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A selection of crocuses from the garden, including from left to right and top to bottom: C. tommasinianus, C. Joan of Arc, C. Yalta, C. Cream Beauty, C. Pickwick, possibly C tricolour, C. Ruby Giant, C. joan of Arc again (they seriously have the biggest glowing goblets ever!) and finally C. Ruby Giant – with giant buff tailed bumblebee.

I am still ‘wasting’ a lot of time staring at their open faces, transfixed by the bees hurtling from one cup to the next.

2) Harvington ‘Pink Speckled’ Hellebore

Hellebore Harvington 'Pink Speckled'

The lost Hellebore Harvington ‘Pink Speckled’

A few weeks back I thought that I had lost this beauty. Well, it turns out that it really had disappeared from the front garden, but it is now growing in the fern bit of the back garden. (In my defense, unless you lift their nodding heads you don’t get to see those speckles and this plant looked identical to several others I’d moved to this section last year.) Once I found it, of course I remembered that when the gas supply was installed last summer I relocated a number of plants along the proposed route of the pipe, for safe keeping. 🤦

3) Early flowering Geum

I’ve been amazed that my ‘Totally Tangerine’ Geum has withstood winter completely intact and is already offering up its lovely, crinkled orange flowers again. It’s obviously a doer!

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Geum ‘Totally Tangerine’

4) Violets

I’ve not really got the hang of violet growing … That is, I don’t seem to have any control over where they appear from one year to the next. They creep around the borders as they please, which I don’t mind at all, but they never make much of a show. That seems a shame, especially as I really want to find enough to make Sugared Violets and that is seems unlikely to be the case again this year. If anyone knows the trick to making them settle and bulk up, I’d be grateful to hear it!

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Sweet violets – a deliciously scented, edible wild flower

5) First tulips

I may have given up on buying new tulips for our garden, because of the >95% attrition rate before they get to flowering (squirrels, mice, voles), but we have a few that are well-established (presumably they are deep, deep down in the soil) and these come back for us every year. The earliest repeaters are the species tulips like Tulipa turkestanica and Tulipa clusiana var. chrysantha. I may not be the biggest fan of yellow flowers, but these put a smile on my face every time I see them splayed wide open, advertising their wares.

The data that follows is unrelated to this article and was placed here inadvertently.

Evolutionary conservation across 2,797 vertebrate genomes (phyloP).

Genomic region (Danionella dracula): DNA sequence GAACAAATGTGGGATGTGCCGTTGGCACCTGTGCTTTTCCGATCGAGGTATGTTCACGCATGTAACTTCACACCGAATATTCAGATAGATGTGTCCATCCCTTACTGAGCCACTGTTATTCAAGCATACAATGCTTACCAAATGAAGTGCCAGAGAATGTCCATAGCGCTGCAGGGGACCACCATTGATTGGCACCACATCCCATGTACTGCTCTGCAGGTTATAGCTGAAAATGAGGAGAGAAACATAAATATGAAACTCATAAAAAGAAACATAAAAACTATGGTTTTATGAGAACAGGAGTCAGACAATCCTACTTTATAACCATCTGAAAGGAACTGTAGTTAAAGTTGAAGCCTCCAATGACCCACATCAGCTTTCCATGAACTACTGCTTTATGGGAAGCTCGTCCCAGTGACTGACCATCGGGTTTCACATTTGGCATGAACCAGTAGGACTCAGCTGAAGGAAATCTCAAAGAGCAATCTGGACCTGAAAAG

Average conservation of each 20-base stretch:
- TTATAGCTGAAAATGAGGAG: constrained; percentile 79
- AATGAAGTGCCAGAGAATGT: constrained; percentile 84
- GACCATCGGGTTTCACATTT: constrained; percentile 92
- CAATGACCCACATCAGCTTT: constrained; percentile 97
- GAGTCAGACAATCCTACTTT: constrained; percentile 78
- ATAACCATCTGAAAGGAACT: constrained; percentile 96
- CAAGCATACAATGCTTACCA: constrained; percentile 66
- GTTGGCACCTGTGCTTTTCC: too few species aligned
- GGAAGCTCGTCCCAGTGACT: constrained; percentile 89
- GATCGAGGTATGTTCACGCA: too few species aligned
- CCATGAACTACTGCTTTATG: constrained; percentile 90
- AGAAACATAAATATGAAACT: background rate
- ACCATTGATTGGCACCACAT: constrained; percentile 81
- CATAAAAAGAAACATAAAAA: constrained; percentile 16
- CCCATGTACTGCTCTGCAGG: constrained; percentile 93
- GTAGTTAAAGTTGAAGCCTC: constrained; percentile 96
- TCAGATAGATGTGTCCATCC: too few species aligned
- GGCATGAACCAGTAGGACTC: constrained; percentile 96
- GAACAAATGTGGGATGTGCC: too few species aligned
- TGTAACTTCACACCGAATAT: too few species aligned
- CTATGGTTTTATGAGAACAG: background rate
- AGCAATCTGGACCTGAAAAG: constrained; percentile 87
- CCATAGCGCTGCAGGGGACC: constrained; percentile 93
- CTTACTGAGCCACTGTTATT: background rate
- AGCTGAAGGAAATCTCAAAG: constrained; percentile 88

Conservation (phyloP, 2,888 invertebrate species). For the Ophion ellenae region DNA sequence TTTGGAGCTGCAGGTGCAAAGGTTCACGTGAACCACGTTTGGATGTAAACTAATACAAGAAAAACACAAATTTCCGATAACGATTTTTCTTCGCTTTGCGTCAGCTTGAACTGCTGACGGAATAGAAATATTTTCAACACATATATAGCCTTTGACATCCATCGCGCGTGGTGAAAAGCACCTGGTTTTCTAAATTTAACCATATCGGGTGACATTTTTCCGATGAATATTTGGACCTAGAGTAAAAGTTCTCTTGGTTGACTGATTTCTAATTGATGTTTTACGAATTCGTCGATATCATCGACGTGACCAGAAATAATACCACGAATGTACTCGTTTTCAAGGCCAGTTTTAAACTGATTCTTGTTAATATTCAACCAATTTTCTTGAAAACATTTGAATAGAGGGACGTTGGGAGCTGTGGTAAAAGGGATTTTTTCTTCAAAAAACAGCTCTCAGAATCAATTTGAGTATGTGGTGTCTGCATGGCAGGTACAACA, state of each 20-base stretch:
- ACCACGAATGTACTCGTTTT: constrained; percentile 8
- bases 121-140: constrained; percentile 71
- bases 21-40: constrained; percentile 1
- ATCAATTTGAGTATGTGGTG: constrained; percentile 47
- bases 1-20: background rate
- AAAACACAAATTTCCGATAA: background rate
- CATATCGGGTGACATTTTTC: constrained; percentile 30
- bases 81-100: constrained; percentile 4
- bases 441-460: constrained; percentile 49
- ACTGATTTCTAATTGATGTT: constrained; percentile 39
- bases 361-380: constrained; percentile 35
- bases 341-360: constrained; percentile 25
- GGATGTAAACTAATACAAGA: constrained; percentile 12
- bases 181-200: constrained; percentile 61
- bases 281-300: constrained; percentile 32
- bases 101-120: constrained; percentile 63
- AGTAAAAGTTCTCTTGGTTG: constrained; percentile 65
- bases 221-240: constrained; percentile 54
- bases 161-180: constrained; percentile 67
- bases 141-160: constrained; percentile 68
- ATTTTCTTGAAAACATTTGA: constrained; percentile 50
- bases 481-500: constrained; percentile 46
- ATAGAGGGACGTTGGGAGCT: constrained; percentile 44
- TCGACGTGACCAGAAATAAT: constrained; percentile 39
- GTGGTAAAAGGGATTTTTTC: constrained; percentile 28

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Tulipa clusiana var chrysantha

6) Euphorbia wulfenii

This was the view that greeted me when I entered the walled garden at work on Thursday. Great isn’t it?

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Euphorbia wulfenii

I have this euphorbia in my own garden too, but it doesn’t catch the light in the same way, let alone have the lovely wall and espalier backdrop.

Well, that is me done! There are heaps more Sixes to see if you click through to Jonathon’s blog.

Enjoy!

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Wordless Wednesday – Crocus Yalta

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This is the first time I’ve grown Crocus Yalta and it’s a real darling! It has silvery-violet outer petals which open to reveal three beautiful purple inner petals. It seems completely appropriate that it is showing its fortitude and resilience right now.

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In a vase on Monday – #StandWithUkraine

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Spring flowers in a vase in support of the people of Ukraine

I just read that the Queen posed with Justin Trudeau in front of a massive vase of blue and yellow flowers as a gesture of support for Ukraine. Well, my blue and yellow vase for today’s In a Vase on Monday meme, regularly hosted by Cathy@ramblinginthegarden, is tiny in comparison, but is honestly meant nevertheless.

The flowers are a simple mixture of :

Iris reticulata ‘Clairette’
Pulmonaria officinalis (common lungwort)
Primroses
and an Eryngium spike, which was preserved for its dusty blue colour, from a lovely flower arrangement sent by my sister when we lost our dog, Sadie, before Christmas.

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Iris reticulata ‘Clairette’

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Pulmonaria officinalis

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Wild primroses, forming the bottom tier

To see more bouquets, do take the opportunity to hop over to Cathy’s blog and check the links in the comment section.

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Wordless Wednesday – Burls and surprising inner beauty

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I took shelter under this tree earlier this week and, having climbed up the buttress roots, managed to take a close look at it’s trunk burl.